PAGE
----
Last updated: August 2017
Generic electronics are a plague. They infest the internet, and lots of people buy them.
That's a scam product, and, as you can see, almost a thousand have fell for it. Unlike this one, many generic electronic products are actually legitimate concepts.
However, they're hardly done right. I've had experience with many generic electronic products, and I can safely say that they almost always fail in some way. Some might even make it out alive for a long time, but not without their share of issues. If you're lucky, they'll fail right after you receive them, because at least then you're within the 30-day return period. Good luck getting your money back if your order wasn't covered by something like eBay Money Back Guarantee!
It also doesn't matter how simple the device you ordered is. I'm writing this after having a two-port USB port cable fail me. It's just a blasted cable, and they still couldn't get that right.
To make matters worse, generic electronics are also difficult to repair, because they are so cheap, that they tend to be difficult to salvage!
They can also be unsafe. Do you really think it's worth buying a generic laptop battery? What if the battery gets too hot and goes into thermal runaway? Your lap won't forget it! So much for that battery being cheap if it costs you your house! How about generic laptop power supplies? I saw one smoke! The poor laptop connected to it had its USB 2.0 and ExpressCard controllers fry (yet USB 1.1 works).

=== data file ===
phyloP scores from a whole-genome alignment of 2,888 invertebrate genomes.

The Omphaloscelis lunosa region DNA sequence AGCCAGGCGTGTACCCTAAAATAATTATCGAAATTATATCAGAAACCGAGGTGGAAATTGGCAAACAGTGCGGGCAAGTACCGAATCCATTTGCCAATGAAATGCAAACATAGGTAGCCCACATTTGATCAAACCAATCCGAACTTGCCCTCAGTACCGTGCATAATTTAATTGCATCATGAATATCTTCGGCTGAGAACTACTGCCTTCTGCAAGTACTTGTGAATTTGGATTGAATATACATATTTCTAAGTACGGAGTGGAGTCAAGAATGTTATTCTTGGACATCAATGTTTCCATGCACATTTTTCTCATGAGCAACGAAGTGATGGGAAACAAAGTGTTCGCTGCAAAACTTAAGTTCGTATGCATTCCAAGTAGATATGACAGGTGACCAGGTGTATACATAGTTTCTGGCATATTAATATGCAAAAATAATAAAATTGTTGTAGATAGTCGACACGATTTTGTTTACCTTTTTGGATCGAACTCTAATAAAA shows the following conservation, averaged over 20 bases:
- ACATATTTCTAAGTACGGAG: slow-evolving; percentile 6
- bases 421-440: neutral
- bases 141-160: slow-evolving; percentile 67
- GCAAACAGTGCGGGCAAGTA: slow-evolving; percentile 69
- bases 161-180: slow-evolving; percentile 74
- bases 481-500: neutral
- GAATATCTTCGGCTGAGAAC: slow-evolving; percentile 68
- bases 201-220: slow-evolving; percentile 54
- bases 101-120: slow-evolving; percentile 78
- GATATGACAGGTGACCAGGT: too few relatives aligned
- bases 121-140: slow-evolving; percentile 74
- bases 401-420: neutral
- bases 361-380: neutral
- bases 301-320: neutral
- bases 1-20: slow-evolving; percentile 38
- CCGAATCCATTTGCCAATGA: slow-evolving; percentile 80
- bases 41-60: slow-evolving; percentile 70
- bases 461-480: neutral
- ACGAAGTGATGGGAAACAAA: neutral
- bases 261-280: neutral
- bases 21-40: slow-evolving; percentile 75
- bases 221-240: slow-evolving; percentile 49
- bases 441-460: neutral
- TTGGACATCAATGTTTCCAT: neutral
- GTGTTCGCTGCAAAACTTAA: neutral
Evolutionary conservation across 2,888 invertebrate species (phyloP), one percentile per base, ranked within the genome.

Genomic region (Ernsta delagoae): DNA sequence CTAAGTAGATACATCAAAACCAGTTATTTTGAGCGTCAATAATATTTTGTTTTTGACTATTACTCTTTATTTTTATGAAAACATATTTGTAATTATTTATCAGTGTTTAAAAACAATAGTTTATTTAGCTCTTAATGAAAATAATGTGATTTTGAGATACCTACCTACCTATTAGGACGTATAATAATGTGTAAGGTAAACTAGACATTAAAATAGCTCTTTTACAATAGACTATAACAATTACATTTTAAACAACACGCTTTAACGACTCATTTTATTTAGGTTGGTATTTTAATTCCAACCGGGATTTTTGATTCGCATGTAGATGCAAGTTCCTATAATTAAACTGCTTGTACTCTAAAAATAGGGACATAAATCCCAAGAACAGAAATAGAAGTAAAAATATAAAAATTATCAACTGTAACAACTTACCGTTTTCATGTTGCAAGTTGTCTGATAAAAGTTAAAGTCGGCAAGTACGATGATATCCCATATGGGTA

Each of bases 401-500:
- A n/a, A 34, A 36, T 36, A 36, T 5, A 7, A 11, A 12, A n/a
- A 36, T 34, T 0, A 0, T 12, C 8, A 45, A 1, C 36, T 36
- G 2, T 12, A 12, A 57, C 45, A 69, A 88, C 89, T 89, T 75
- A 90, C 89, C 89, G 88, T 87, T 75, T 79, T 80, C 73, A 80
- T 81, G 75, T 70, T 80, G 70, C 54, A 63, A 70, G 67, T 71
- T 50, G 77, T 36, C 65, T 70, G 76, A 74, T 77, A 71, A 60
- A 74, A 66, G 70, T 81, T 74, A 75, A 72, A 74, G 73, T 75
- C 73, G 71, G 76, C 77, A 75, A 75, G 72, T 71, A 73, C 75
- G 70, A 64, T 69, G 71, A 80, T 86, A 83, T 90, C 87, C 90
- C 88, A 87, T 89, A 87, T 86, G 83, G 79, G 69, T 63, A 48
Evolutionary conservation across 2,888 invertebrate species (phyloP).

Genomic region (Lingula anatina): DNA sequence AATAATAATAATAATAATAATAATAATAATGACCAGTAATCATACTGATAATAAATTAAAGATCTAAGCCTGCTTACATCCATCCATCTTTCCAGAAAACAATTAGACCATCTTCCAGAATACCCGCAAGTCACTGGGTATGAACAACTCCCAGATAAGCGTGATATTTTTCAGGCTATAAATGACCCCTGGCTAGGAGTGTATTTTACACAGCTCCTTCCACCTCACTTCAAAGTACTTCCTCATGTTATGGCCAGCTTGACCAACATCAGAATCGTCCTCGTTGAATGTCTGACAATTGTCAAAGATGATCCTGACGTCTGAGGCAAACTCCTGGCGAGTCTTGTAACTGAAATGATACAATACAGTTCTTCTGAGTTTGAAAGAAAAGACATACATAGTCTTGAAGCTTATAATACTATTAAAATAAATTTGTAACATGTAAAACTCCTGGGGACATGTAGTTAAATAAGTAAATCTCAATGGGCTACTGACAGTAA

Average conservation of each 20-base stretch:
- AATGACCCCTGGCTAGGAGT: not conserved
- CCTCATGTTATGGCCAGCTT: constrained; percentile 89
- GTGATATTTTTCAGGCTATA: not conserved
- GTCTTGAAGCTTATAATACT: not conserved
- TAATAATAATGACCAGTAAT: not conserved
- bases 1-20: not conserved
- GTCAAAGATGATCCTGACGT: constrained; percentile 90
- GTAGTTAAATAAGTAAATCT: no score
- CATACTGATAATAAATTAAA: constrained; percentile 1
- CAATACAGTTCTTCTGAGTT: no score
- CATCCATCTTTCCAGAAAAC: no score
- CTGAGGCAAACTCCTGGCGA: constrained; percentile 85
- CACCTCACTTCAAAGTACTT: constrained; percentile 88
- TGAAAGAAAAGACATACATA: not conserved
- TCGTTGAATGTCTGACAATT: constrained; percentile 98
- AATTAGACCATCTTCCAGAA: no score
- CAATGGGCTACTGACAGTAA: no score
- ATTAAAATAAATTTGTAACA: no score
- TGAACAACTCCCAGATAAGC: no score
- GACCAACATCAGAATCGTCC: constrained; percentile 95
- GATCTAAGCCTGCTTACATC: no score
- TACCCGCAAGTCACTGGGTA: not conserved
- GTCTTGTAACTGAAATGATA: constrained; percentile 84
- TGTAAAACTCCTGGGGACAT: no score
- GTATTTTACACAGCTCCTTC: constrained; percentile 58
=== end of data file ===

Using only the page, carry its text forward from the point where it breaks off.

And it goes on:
Genuine, branded parts aren't even all that much more expensive. Sure, perhaps you could get two of some generic thing for the price of one branded one, but why would you want two useless trash heaps instead of one working product? Do you really think your generic product will make it out alive? What even makes you think that? It doesn't matter how much you baby them or torture them, they still suck. Don't buy them, I'm serious. While generic doesn't directly guarantee failure, it does guarantee poor quality, which, in turn, guarantees an early failure of some type, in comparison to if the product had been engineered intelligently, like my Compaq Evo laptop.
Additionally, there are also a lot of companies that like to distribute generic electronic products, slapping their brand name on the listing. Syba, Corn (yeah, I'm serious), and Zeny are some of these. The trick to noticing these is that the product winds up not having the same brand name on them. Don't ask me how I know that about all three of these brands!
Hmm, those brand names are all four letters long, it seems. I know what else is four letters long: words you might say when using (or worse, repairing) the products distributed under these brands in question!
Just don't buy generic electronics. How do you protect yourself, you might ask?
Unfortunately, some of these aren't possible for certain items. These rules are all important, but impossible overrides that.